Updated, Friday, July 26 at 3 p.m.
The Texas Commission on Environmental Quality commissioners voted Friday to affirm an order that requires farmers to stop drawing water from the Brazos River.
The curtailment order, which has been in effect since July 2, suspends and decreases water pumping for farmers and other customers along the river. The order is in place until Dec. 28. The commissioners made only minor modifications to the order, which was issued at the request of Dow Chemical, the company that has priority rights to the water.
In a lengthy discussion about the order, the majority of speakers supported the bill with proposed modifications.
The only major opponent to the order, lawyer Courtney Hansen, asked about the disproportionate effect of the order on farmers.
Hansen, who represents a farmer with two small reservoirs about 300 miles from Dow, said some farmers might question, “why all this for one entity when it hurts so many more individuals?”
Hansen said that many farmers like her client were geographically distant from Dow and that the water saved from suspending water had no guarantee of reaching the company’s plants.
Though Chairman Bryan Shaw said he understood her concerns, he said her arguments could not be legally considered by the commissioners, because TCEQ is responsible for upholding senior water rights.
Before the order was affirm, Shaw acknowledged that the suspension order dealt with “some of the more heart-wrenching issues” considered by the agency, but he said such actions are necessary until the drought ends.
Farmers who rely on the Brazos River will be paying close attention to a meeting Friday of the Texas Commission on Environmental Quality, where the fate of their summer crops could hang in the balance.
Right now, farmers say they are “out of water and out of luck” because the agency has curtailed their use of water from the Brazos River, said rice farmer Ronald Gertson, who has advocated for other rice farmers across the state. The cuts have barred irrigation farmers from the water that many of them need at the height of the growing season.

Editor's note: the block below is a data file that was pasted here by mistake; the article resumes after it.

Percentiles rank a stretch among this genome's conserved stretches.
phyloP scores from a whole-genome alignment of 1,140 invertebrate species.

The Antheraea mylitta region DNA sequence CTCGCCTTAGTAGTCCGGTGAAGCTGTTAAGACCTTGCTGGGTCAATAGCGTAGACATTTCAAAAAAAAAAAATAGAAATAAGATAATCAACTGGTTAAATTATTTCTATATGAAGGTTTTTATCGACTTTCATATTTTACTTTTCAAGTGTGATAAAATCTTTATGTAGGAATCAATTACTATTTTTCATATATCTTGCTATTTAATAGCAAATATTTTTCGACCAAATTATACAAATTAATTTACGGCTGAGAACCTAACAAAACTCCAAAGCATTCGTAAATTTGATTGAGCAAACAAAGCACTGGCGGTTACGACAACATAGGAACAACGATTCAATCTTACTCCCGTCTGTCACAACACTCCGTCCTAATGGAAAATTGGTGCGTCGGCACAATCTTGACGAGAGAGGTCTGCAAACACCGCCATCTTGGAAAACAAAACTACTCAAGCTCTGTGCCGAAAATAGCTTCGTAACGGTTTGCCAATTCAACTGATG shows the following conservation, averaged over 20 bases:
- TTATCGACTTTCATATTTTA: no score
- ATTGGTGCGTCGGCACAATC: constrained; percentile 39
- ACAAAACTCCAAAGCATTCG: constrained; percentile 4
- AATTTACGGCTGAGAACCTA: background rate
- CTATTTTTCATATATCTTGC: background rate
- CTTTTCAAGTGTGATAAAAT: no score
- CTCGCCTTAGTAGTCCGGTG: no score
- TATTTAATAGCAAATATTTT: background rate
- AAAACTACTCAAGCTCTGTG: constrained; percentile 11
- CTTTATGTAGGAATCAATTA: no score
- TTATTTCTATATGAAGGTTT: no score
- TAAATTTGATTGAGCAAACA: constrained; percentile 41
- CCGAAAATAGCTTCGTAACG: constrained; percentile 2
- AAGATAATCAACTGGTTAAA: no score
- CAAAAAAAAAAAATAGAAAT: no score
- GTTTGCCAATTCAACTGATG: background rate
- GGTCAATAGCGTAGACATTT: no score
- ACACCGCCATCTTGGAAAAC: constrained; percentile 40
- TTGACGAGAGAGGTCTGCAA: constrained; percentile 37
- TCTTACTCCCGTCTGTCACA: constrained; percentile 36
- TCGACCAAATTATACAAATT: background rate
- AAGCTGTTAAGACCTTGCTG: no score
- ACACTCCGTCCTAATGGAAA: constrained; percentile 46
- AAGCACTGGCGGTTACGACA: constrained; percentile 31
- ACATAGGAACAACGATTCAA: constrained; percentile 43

Earlier this month, the TCEQ ordered customers on the Brazos River to halt their water usage after Dow Chemical Company invoked its long-standing priority right to water in the river. At the meeting Friday, commissioners will decide whether to alter that order, rescind it or allow it to stand. Their decision comes after a court ruling last month in a similar case in which a district court sided with farmers who claimed the TCEQ’s order to stop their water use was discriminatory.
The agency issued the July 2 order in response to a water rights call from Dow Chemical Company on June 26, which invoked the company’s right to water in the Brazos River. Under the Texas Water Code, rights holders have access to the water based on the date that right was filed, and TCEQ generally exempts from the cuts water that is used for cities and power generators. Dow, which did not respond to requests to comment for this story, has a priority date of Feb. 28, 1929.
For irrigation farmers, who are not exempt, the water cuts have left them dry at the hottest point of the season. Irrigated crops account for a fifth of all Texas farmland according to a 2007 USDA report.